First of all, no one is “accidentally” placed in the psychiatric unit. Yes, there are misunderstandings that can occur. So, let’s say you were under an involuntary commitment and have no recollection of the events, no prior psychiatric history, etc. In that case, tell the truth. For example, if you had 3 too many drinks and started acting crazy, then state just that. Also, don’t hibernate in your room. Socialize on the unit, participate in groups, play games, laugh, or in other words, be visible and don’t look depressed. Act like you are enjoying it and we are sure to kick you out the door. Most insurance is not going to pay for a primary substance abuse stay in the inpatient psychiatric unit. Believe it or not, there are physicians who will keep you on the inpatient unit for as long as your insurance allows. Unethical? Absolutely! But, also unfortunately true. Do you have a friend or family member that can attest you were not having mood issues prior to admission? That is worth quite a bit in your favor.
The second “misunderstanding” I’ve seen occur is when a patient makes a statement to some healthcare provider, often in the ER, such as, “if I have to be in pain all night, I may as well kill myself!!” Boom, involuntary admission. Come on now, this is a figure of speech used often. Do we need to take threats seriously? Yes, of course. But, that also means exploring a bit more with the patient, after the statement is made. Was this a statement made to manipulate the provider for pain medication? Was it an expression to relay the level of discomfort? Do they really mean they want to die….now….tonight? Probably not. I’ve also seen plenty of patients admit to chronic daily suicidal thoughts and end up in the hospital. If they have had the thoughts for 5 yrs, never made an attempt and are not reporting worsening symptoms now, then how will a hospitalization be of benefit acutely? In these cases, the truth is the best option.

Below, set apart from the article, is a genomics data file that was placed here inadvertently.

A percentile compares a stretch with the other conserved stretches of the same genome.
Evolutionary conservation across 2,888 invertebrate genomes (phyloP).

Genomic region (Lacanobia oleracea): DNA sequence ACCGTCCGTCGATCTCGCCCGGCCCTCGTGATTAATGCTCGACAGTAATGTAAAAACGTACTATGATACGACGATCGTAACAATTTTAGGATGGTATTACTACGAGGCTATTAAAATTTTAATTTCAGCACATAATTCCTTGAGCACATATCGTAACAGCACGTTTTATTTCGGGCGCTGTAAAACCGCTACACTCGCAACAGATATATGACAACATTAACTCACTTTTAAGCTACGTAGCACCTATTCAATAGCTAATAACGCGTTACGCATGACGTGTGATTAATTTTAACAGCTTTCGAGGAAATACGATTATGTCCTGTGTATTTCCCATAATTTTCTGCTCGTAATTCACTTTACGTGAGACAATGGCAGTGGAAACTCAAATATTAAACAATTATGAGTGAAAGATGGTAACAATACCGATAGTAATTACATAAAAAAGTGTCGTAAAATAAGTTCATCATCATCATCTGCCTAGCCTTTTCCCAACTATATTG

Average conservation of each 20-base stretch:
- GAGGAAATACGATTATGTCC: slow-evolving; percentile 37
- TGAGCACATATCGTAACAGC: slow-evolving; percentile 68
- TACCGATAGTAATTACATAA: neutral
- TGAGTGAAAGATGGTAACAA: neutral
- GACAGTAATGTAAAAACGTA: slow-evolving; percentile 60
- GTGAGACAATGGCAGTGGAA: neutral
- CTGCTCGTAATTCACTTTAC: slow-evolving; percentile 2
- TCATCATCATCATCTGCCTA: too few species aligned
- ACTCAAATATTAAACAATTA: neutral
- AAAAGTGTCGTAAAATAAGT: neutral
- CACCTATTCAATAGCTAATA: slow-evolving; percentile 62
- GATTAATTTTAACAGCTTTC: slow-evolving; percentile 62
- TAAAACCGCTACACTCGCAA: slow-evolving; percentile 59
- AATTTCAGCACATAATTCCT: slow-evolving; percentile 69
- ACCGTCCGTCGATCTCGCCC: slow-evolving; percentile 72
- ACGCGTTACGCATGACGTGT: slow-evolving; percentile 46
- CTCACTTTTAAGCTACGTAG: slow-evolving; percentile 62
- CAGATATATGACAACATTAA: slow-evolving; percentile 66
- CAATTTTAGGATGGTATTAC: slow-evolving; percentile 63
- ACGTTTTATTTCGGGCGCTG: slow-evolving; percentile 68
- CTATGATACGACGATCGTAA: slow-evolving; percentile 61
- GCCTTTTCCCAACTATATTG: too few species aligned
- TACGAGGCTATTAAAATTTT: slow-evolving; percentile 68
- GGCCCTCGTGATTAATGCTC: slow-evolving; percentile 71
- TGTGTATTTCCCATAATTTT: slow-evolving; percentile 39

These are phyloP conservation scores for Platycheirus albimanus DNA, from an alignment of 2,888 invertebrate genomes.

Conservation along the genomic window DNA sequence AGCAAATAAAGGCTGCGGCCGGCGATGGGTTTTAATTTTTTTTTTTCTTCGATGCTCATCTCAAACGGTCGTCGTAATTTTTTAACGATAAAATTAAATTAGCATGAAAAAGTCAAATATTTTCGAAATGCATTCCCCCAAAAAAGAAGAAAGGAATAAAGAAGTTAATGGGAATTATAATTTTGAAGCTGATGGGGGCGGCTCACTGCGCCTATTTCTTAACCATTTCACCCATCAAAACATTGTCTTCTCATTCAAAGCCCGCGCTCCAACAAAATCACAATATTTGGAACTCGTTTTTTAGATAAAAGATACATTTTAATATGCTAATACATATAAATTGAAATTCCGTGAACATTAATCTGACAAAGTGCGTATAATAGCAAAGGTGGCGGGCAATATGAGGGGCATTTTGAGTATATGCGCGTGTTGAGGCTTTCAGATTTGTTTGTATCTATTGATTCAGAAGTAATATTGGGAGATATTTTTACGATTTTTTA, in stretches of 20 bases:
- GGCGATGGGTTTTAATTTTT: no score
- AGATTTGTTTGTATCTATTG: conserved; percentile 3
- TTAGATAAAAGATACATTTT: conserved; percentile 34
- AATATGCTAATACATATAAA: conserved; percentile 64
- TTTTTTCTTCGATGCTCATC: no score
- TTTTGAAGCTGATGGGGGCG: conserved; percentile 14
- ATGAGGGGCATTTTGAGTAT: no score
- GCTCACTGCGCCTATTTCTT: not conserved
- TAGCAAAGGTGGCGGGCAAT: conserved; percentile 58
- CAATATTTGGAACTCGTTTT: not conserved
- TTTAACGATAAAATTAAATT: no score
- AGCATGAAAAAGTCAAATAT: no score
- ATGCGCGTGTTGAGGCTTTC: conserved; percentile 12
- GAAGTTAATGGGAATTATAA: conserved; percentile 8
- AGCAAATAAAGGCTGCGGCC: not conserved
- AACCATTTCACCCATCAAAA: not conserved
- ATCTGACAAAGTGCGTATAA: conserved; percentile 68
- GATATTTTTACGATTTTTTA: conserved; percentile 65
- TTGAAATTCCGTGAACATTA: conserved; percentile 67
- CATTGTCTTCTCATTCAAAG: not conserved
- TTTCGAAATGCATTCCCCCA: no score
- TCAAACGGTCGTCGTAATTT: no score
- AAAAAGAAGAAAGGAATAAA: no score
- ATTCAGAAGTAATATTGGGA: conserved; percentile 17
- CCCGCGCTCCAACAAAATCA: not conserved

Now, if there is a documented history of mental illness, it’s a bit more complicated. Is it the 10th failed suicide attempt? As long as the attempts were not serious, you could say you were out of town and missed 2 days of your medication and that was the cause of the relapse. Or, you could assure the staff you are staying with a family or friend, who will be with you 24/7 for the next week, and you already have an appointment with your own doctor, and are not an acute danger to yourself. Of course, that would be verified prior to discharge.
The bottom line is that the inpatient psychiatric unit is for crisis stabilization. There is no real “treatment” that occurs there, other than medications. Medication for depression can take a month or longer to start working, so just getting past the crisis stage is the goal. If you don’t need medication, and are not in active withdrawal, you’ll get discharged fast. We watch your actions more than your words, so what you do has much more weight than what you say. Hospitals want to make money. There is a shortage of psychiatric beds all over the country and most places will try to discharge you the first possible moment. Most patients are discharged prematurely and not the other way around. Chances are, if they keep you past a day or two, you probably need to be there. If you are there for harming someone other than yourself, expect to stay much longer, and it won’t be easy to talk your way out.
Schizophrenia was not addressed. We see through you and yes, we can read your mind!